A mother with an extremely rare blood disorder has praised staff at the Royal Free Hospital for giving her a second chance at motherhood – 10 years after she gave birth to her first son.
Selva Prakash, 35, from Great Missenden in Buckinghamshire, was diagnosed with gray platelet syndrome, a rare inherited bleeding disorder with fewer than 100 patients worldwide and fewer than 10 patients in the UK, during a routine blood test during her first pregnancy.
The condition means blood is less able to clot, which can lead to symptoms such as nose bleeding, easy bruising and bleeding after childbirth.
A decade ago doctors made the decision to deliver Selva’s first child without recourse to Caesarean, because this intervention normally means more blood loss than a natural birth. But despite their best efforts Selva still lost a lot of blood during childbirth.
Although Selva desperately wanted to be a mother again the arrival of COVID-19 also made her hesitate and so she and her husband yet again delayed their plans.
On her return to the Royal Free Hospital last summer a newly pregnant Selva was assigned a multi-disciplinary team to care for her and plan for the birth. Included in the team were Professor Rezan Abdul-Kadir, a consultant obstetrician and gynaecologist with a special interest in bleeding disorders, Carlos Kidel, consultant anaesthetist, Alison Wright, consultant obstetrician and gynaeclogist and Dr Malika Sehker and Keith Gomez ,consultant haematologists. Selva was also cared for by Molly Musarara, a clinical nurse specialist, who as well as arranging appointments with the team also helped to answer the multiple questions that came up throughout the pregnancy from Selva and her family and was also the liaison point for all the clinicians.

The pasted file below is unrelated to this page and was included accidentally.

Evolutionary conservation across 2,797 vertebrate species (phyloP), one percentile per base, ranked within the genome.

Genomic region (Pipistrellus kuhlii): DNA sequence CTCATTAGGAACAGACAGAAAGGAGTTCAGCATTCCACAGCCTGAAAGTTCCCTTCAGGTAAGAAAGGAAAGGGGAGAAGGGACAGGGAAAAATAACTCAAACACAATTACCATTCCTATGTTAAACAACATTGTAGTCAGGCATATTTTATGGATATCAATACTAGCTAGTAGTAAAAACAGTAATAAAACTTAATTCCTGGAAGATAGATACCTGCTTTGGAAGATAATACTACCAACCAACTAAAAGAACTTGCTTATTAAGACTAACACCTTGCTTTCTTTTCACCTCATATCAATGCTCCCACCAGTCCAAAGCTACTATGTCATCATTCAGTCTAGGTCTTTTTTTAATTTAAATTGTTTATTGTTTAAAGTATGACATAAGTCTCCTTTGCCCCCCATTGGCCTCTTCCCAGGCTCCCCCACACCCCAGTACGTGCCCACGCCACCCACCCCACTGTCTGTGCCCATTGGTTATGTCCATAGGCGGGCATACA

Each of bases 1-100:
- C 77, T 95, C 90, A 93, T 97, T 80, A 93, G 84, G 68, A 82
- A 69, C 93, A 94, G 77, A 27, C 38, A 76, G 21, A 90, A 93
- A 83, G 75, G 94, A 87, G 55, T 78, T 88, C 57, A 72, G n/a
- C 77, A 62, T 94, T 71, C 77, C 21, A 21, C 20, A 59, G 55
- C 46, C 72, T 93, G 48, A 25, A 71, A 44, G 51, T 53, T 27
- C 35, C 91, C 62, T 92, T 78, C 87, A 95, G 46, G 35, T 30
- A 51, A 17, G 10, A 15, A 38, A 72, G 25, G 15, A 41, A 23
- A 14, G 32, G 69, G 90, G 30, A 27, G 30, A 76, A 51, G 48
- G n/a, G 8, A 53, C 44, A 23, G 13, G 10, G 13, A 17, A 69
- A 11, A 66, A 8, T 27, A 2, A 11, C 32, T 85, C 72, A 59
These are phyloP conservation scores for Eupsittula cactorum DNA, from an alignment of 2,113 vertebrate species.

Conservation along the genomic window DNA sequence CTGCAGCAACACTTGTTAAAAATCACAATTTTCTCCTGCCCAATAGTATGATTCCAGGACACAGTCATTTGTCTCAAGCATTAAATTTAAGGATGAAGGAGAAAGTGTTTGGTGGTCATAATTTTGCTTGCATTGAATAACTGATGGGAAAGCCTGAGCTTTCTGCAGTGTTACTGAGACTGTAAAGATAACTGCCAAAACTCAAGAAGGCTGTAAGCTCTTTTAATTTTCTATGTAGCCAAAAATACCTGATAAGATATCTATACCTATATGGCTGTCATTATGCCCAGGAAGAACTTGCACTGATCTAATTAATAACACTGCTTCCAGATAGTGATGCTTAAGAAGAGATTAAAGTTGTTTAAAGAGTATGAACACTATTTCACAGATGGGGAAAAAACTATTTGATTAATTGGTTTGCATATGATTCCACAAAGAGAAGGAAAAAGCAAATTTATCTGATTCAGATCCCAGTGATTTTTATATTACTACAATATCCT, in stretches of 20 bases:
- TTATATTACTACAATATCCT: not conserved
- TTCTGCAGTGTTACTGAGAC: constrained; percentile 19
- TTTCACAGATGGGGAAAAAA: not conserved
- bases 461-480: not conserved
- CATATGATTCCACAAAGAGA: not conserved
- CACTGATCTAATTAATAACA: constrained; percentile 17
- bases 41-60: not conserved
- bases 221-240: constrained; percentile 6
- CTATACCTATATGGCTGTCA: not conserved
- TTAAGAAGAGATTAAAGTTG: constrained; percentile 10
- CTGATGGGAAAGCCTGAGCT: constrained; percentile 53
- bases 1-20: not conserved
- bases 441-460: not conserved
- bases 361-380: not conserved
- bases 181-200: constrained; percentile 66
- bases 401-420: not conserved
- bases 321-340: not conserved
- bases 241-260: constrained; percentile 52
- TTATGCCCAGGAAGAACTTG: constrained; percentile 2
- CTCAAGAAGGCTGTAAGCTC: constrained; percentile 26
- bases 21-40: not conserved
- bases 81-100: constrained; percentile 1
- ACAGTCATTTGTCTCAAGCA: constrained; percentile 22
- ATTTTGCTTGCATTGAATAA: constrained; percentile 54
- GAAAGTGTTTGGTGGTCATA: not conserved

Rezan said: “The Royal Free Hospital has one of the biggest haemophilia centres in the world and we look after high-risk births like this. We put together a delivery plan for Selva and gave her platelet transfusion just before the operation and medications to help her blood clot properly and minimise risk post-partum bleeding.
Molly said: “As well as helping manage the team a big part of my job was to reassure Selva and her family that she wouldn’t have as traumatic a birth as before and I’m delighted to say that we succeeded.”
Selva said: “I was extremely nervous but the team put me at my ease and I was reassured. I can’t believe I’m home now with my baby and I just want to say a big thank you to all the team who cared for me. It’s been a long journey but thanks to them my family is now complete.”
“It’s so wonderful to be able to show my son off to my family, including my son Yuvan who was desperate to meet his new baby brother. We haven’t decided on his name yet as my parents will help us decide.”
(Pictured: L-R: Clinical research specialist, Molly Musarara, Professor Rezan Abdul-Kadir and Selva Prakash and her baby)